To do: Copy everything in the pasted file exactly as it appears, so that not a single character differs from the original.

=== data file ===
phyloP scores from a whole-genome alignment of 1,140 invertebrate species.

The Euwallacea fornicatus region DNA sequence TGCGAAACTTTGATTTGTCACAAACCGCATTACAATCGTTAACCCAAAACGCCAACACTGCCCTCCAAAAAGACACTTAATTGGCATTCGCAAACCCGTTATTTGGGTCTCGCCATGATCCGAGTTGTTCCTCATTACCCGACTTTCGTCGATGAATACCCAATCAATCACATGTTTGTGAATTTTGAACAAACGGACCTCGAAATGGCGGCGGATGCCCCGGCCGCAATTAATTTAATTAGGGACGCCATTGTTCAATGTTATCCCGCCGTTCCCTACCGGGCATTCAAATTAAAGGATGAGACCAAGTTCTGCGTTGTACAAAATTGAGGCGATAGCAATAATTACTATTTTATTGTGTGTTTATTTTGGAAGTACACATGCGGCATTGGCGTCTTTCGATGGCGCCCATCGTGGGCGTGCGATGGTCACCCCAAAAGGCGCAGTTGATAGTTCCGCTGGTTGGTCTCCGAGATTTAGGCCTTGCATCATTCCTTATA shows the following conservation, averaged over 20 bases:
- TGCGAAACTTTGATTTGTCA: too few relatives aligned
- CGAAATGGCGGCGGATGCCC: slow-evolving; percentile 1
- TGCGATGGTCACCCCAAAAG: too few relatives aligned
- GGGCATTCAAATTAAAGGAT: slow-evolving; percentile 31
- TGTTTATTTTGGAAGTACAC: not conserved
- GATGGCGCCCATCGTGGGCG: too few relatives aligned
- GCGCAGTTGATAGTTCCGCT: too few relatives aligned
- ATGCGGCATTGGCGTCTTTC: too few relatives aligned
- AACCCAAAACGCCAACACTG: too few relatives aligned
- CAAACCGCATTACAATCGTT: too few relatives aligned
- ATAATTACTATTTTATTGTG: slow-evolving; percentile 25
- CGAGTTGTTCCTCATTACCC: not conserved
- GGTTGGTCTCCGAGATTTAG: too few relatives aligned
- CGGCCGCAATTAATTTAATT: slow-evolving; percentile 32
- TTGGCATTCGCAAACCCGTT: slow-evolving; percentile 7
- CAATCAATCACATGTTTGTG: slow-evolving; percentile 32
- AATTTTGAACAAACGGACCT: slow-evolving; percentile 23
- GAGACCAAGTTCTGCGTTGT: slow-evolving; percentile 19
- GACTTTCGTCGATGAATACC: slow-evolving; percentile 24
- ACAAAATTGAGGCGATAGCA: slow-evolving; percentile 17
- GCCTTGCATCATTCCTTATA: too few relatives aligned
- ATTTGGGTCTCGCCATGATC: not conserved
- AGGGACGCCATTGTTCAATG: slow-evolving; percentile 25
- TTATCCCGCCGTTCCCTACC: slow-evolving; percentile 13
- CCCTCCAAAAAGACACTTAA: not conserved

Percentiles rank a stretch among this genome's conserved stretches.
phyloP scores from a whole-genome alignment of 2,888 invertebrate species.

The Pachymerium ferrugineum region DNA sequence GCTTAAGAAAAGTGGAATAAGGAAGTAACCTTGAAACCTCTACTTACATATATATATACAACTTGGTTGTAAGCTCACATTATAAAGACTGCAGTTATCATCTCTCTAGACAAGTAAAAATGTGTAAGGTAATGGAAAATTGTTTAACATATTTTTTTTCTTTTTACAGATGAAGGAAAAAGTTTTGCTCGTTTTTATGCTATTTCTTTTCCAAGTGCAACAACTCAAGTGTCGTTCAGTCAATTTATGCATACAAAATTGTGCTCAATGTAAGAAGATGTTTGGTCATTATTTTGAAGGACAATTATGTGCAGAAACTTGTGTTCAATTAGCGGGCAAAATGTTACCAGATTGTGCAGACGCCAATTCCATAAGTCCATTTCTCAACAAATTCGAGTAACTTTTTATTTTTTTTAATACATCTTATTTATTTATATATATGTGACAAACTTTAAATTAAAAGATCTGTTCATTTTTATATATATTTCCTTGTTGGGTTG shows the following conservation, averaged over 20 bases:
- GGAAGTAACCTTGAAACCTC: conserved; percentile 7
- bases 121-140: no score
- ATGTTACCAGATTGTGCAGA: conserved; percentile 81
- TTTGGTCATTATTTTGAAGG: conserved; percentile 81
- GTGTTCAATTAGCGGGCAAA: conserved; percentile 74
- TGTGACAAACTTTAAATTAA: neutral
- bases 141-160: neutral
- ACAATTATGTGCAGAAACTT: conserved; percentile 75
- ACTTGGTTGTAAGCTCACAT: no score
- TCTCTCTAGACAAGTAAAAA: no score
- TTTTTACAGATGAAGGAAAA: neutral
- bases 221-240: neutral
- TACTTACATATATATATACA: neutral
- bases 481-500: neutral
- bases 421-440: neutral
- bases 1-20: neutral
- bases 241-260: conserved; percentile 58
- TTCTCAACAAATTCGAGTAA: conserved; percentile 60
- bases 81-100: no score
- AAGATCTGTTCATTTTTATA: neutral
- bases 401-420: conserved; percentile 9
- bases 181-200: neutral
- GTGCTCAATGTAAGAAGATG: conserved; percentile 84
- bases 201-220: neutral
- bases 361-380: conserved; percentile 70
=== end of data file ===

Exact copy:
phyloP scores from a whole-genome alignment of 1,140 invertebrate species.

The Euwallacea fornicatus region DNA sequence TGCGAAACTTTGATTTGTCACAAACCGCATTACAATCGTTAACCCAAAACGCCAACACTGCCCTCCAAAAAGACACTTAATTGGCATTCGCAAACCCGTTATTTGGGTCTCGCCATGATCCGAGTTGTTCCTCATTACCCGACTTTCGTCGATGAATACCCAATCAATCACATGTTTGTGAATTTTGAACAAACGGACCTCGAAATGGCGGCGGATGCCCCGGCCGCAATTAATTTAATTAGGGACGCCATTGTTCAATGTTATCCCGCCGTTCCCTACCGGGCATTCAAATTAAAGGATGAGACCAAGTTCTGCGTTGTACAAAATTGAGGCGATAGCAATAATTACTATTTTATTGTGTGTTTATTTTGGAAGTACACATGCGGCATTGGCGTCTTTCGATGGCGCCCATCGTGGGCGTGCGATGGTCACCCCAAAAGGCGCAGTTGATAGTTCCGCTGGTTGGTCTCCGAGATTTAGGCCTTGCATCATTCCTTATA shows the following conservation, averaged over 20 bases:
- TGCGAAACTTTGATTTGTCA: too few relatives aligned
- CGAAATGGCGGCGGATGCCC: slow-evolving; percentile 1
- TGCGATGGTCACCCCAAAAG: too few relatives aligned
- GGGCATTCAAATTAAAGGAT: slow-evolving; percentile 31
- TGTTTATTTTGGAAGTACAC: not conserved
- GATGGCGCCCATCGTGGGCG: too few relatives aligned
- GCGCAGTTGATAGTTCCGCT: too few relatives aligned
- ATGCGGCATTGGCGTCTTTC: too few relatives aligned
- AACCCAAAACGCCAACACTG: too few relatives aligned
- CAAACCGCATTACAATCGTT: too few relatives aligned
- ATAATTACTATTTTATTGTG: slow-evolving; percentile 25
- CGAGTTGTTCCTCATTACCC: not conserved
- GGTTGGTCTCCGAGATTTAG: too few relatives aligned
- CGGCCGCAATTAATTTAATT: slow-evolving; percentile 32
- TTGGCATTCGCAAACCCGTT: slow-evolving; percentile 7
- CAATCAATCACATGTTTGTG: slow-evolving; percentile 32
- AATTTTGAACAAACGGACCT: slow-evolving; percentile 23
- GAGACCAAGTTCTGCGTTGT: slow-evolving; percentile 19
- GACTTTCGTCGATGAATACC: slow-evolving; percentile 24
- ACAAAATTGAGGCGATAGCA: slow-evolving; percentile 17
- GCCTTGCATCATTCCTTATA: too few relatives aligned
- ATTTGGGTCTCGCCATGATC: not conserved
- AGGGACGCCATTGTTCAATG: slow-evolving; percentile 25
- TTATCCCGCCGTTCCCTACC: slow-evolving; percentile 13
- CCCTCCAAAAAGACACTTAA: not conserved

Percentiles rank a stretch among this genome's conserved stretches.
phyloP scores from a whole-genome alignment of 2,888 invertebrate species.

The Pachymerium ferrugineum region DNA sequence GCTTAAGAAAAGTGGAATAAGGAAGTAACCTTGAAACCTCTACTTACATATATATATACAACTTGGTTGTAAGCTCACATTATAAAGACTGCAGTTATCATCTCTCTAGACAAGTAAAAATGTGTAAGGTAATGGAAAATTGTTTAACATATTTTTTTTCTTTTTACAGATGAAGGAAAAAGTTTTGCTCGTTTTTATGCTATTTCTTTTCCAAGTGCAACAACTCAAGTGTCGTTCAGTCAATTTATGCATACAAAATTGTGCTCAATGTAAGAAGATGTTTGGTCATTATTTTGAAGGACAATTATGTGCAGAAACTTGTGTTCAATTAGCGGGCAAAATGTTACCAGATTGTGCAGACGCCAATTCCATAAGTCCATTTCTCAACAAATTCGAGTAACTTTTTATTTTTTTTAATACATCTTATTTATTTATATATATGTGACAAACTTTAAATTAAAAGATCTGTTCATTTTTATATATATTTCCTTGTTGGGTTG shows the following conservation, averaged over 20 bases:
- GGAAGTAACCTTGAAACCTC: conserved; percentile 7
- bases 121-140: no score
- ATGTTACCAGATTGTGCAGA: conserved; percentile 81
- TTTGGTCATTATTTTGAAGG: conserved; percentile 81
- GTGTTCAATTAGCGGGCAAA: conserved; percentile 74
- TGTGACAAACTTTAAATTAA: neutral
- bases 141-160: neutral
- ACAATTATGTGCAGAAACTT: conserved; percentile 75
- ACTTGGTTGTAAGCTCACAT: no score
- TCTCTCTAGACAAGTAAAAA: no score
- TTTTTACAGATGAAGGAAAA: neutral
- bases 221-240: neutral
- TACTTACATATATATATACA: neutral
- bases 481-500: neutral
- bases 421-440: neutral
- bases 1-20: neutral
- bases 241-260: conserved; percentile 58
- TTCTCAACAAATTCGAGTAA: conserved; percentile 60
- bases 81-100: no score
- AAGATCTGTTCATTTTTATA: neutral
- bases 401-420: conserved; percentile 9
- bases 181-200: neutral
- GTGCTCAATGTAAGAAGATG: conserved; percentile 84
- bases 201-220: neutral
- bases 361-380: conserved; percentile 70